The Quinnipiac University poll poses this: There’s a bill before the state legislature that would ban abortions once a fetal heartbeat is detectable, usually 6 to 8 weeks into pregnancy. Do you support or oppose this bill? Forty five percent of Ohioans say they support it and 46 percent say they oppose it.
Ohio Public Radio's Jo Ingles speaks to Emily McCord about controversy surrounding Ohio's death penalty. A Federal appeals court upholds decision delaying execution of condemned Ohio man who killed 2 despite state efforts. Also, advocates for a stringent abortion bill made their case at the statehouse week. Ingles also reports on Presidential politics and explains the process for the Republican primaries.
Backers of the proposed bill that would outlaw abortion in Ohio at the point where a fetal heartbeat could be detected are trying a new tactic to get state senators to move the bill forward. They brought young children to the Statehouse and gave them teddy bears that made the sound of a fetal heartbeat. The children then took those bears to Senators who are considering the so called heartbeat bill. One of its major backers, Janet Folger Porter, said she thinks the group’s efforts are working.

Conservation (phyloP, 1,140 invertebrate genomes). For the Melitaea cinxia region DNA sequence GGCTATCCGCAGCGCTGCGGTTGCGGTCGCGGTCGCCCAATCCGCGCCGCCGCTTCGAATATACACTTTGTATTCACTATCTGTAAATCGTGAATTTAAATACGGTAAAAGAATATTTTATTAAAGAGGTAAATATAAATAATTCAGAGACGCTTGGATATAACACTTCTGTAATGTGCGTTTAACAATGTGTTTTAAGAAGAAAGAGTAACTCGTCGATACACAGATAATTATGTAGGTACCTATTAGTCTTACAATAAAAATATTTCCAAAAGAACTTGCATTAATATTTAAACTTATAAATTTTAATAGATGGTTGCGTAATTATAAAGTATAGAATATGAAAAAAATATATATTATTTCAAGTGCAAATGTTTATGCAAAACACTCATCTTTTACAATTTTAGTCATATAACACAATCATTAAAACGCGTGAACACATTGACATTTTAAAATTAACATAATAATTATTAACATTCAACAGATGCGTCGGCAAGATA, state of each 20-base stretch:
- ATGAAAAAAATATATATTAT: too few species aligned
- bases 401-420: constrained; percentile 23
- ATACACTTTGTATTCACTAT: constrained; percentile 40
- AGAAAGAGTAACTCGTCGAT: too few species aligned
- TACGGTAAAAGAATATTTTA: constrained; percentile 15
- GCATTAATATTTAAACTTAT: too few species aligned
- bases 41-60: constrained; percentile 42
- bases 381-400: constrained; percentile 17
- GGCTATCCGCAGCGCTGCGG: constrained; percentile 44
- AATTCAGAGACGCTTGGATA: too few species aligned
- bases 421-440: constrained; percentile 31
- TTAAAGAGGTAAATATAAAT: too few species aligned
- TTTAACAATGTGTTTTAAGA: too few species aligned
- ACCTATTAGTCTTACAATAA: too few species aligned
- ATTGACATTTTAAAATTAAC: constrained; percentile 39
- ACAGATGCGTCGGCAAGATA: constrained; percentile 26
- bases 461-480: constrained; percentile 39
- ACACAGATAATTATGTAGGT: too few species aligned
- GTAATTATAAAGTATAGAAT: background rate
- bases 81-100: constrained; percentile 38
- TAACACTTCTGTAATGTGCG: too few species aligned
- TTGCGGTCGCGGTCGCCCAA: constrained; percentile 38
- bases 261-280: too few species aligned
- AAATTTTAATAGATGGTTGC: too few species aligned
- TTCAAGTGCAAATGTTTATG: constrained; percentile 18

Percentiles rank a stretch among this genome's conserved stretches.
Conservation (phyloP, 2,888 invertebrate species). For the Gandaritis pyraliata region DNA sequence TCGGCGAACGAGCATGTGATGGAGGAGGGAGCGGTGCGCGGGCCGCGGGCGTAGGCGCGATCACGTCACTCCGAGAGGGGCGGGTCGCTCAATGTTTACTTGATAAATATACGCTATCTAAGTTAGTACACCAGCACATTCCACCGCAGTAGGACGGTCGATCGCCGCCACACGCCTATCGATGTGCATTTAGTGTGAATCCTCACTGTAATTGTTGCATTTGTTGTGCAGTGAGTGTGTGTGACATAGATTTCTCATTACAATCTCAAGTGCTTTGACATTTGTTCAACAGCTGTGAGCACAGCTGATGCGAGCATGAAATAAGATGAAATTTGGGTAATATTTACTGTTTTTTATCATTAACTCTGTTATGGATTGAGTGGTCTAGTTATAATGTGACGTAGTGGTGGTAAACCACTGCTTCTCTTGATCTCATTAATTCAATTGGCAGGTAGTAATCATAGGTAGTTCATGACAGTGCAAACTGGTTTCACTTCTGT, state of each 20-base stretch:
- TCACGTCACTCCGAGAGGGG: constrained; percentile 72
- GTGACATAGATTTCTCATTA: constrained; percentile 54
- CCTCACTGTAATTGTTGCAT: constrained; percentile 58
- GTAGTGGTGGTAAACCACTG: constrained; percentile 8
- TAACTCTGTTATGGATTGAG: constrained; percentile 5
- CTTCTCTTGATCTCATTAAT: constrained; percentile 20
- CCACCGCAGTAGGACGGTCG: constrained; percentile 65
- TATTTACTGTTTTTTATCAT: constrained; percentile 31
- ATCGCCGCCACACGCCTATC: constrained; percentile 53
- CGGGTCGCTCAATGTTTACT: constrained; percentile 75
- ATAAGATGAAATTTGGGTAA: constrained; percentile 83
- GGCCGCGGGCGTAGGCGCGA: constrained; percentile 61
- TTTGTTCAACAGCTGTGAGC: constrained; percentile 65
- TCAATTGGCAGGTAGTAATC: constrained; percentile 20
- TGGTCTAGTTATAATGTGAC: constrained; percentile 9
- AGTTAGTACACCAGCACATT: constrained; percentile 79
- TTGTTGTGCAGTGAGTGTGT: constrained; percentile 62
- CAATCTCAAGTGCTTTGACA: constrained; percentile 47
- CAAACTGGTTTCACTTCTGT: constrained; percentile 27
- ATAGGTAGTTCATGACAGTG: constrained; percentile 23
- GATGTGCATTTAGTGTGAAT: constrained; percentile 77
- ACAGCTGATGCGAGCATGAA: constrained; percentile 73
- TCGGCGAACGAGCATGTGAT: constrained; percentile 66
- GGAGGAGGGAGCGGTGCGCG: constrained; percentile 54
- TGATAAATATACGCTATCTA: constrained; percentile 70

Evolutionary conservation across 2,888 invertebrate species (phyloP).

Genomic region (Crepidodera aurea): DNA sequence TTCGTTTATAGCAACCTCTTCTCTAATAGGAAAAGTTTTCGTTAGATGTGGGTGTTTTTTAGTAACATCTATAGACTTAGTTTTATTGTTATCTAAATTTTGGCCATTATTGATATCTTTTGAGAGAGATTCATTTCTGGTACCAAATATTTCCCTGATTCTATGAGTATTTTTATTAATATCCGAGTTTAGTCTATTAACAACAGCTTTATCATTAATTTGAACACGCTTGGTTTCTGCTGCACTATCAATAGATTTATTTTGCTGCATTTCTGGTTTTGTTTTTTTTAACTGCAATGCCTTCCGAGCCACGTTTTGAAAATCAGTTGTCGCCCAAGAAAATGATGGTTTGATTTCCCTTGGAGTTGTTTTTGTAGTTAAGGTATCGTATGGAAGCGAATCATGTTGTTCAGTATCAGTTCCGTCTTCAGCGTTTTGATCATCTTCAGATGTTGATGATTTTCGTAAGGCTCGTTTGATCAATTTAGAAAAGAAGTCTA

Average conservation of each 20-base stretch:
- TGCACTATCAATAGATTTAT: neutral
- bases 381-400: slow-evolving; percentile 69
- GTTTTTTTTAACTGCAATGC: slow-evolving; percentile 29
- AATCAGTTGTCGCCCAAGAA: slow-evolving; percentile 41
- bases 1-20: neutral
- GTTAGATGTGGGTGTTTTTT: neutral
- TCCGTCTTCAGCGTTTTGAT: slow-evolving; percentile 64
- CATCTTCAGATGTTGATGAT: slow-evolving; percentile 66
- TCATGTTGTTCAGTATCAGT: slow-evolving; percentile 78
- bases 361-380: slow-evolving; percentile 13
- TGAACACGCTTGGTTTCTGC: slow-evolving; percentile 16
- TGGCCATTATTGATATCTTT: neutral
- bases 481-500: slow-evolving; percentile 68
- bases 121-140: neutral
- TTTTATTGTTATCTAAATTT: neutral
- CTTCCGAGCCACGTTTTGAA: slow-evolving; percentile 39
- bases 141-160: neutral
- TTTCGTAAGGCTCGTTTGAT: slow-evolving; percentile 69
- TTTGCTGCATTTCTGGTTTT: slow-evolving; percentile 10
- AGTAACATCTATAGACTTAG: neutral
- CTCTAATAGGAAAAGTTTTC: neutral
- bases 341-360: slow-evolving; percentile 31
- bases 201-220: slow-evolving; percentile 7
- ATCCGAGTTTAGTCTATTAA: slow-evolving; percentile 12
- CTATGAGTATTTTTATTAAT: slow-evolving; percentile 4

The sponsor of an Ohio bill that would impose the nation's most stringent abortion limit has taken responsibility for some confusion over proposed changes to the measure that caused hearings on the bill to be suspended last month.
A Dec. 15 letter written by state Rep. Lynn Wachtmann sheds new light on the sudden hold that was put on the divisive legislation dubbed the "heartbeat bill." The measure cleared the Ohio House in June. Backers had believed it was headed toward passage in the Senate before the holiday break.
Opponents of an Ohiobill banning abortions at the first detectable heartbeat tell state senators the measure is radical and cruel.
They spoke on what's referred to as the "heartbeat bill" during its second hearing, with testimony Wednesday coming from opponents and interested parties including clergy members and doctors.
Dozens filled hallways and the hearing room to protest the bill that would impose the most stringent abortion limit in the nation. Many wore pink to contrast themselves with proponents, who wear the color red to represent hearts.